I started by asking what they thought about suspending the time in rank requirement for Miss Ireland.  Almost in unison (one made a statement, the other a rhetorical question) time is a requirement.

Me: But she has spent time working the requirements.
Son: But not as a Scout.
Me: But she was not allowed to become a Scout
Daughter: I am not allowed to be a Venturer yet, but I have done most of the requirements, does that mean I get to count ALL of the stuff I did already?
Son: Cool, by that standard all I really need to do is complete another project and I can get the Summit award, because I have done almost all of it before I joined Venturing.

I changed the argument a little at this point to what if they just went ahead and opened it up early for her. My daughter was thrilled as long as they opened up for ALL girls, not just her or a select few. My son was good with opening it up now as long as it was ready. He pointed out that BSA says they are not ready and he would rather they wait if there was a chance that the program would be "messed up". He would rather they wait and get it right.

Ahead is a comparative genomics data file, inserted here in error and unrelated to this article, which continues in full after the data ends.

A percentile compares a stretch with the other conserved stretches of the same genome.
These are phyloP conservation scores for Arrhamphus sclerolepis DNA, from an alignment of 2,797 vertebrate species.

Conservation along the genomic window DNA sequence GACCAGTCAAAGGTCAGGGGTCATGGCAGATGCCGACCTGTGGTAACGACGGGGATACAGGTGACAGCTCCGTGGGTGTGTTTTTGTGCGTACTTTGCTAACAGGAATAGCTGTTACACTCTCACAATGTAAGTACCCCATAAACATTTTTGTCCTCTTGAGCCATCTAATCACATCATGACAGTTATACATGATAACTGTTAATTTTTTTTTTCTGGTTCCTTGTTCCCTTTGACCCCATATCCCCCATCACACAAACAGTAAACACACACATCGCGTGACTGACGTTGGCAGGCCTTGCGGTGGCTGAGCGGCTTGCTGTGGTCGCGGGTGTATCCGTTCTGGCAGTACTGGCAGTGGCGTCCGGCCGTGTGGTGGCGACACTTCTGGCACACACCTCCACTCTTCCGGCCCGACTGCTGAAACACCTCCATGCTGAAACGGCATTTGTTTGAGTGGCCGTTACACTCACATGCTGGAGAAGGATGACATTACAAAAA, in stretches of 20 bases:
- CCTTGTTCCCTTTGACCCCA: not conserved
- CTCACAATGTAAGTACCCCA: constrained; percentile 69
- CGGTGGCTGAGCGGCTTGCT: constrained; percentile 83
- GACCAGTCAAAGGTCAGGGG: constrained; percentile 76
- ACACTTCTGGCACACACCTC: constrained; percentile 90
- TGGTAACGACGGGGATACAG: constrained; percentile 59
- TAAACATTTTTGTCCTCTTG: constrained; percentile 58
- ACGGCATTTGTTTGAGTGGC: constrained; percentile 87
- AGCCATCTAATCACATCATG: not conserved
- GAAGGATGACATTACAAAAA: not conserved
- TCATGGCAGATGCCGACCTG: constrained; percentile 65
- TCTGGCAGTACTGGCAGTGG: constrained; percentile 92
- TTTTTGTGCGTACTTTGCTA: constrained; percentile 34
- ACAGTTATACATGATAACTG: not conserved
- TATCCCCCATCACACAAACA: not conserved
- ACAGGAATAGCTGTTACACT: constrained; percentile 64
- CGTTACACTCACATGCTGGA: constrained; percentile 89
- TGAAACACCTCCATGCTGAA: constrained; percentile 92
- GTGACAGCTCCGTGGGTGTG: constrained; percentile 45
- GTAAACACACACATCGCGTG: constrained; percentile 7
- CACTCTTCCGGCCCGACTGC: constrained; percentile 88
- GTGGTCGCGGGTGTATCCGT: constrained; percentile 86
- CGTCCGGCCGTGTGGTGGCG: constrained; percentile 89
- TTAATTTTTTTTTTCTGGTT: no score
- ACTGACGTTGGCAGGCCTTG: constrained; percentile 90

It was a long conversation with a lot of back and forth but there were two really great nuggets.

The first was them using my own word on me. They hate it for her, but "Life isn't fair, and it's time you (she) learned that." I tried ot turn that around on them by saying your right, so they should just go ahead and let her in now, life would have to be unfair to them, not Miss Ireland. The reply was that makes a lot of sense, but unfair to thousands of current Scouts, past Scouts who missed their Eagle and possibly thousands of other girls will come, just so we can be fair to ONE. They didn't think that made a lot of sense.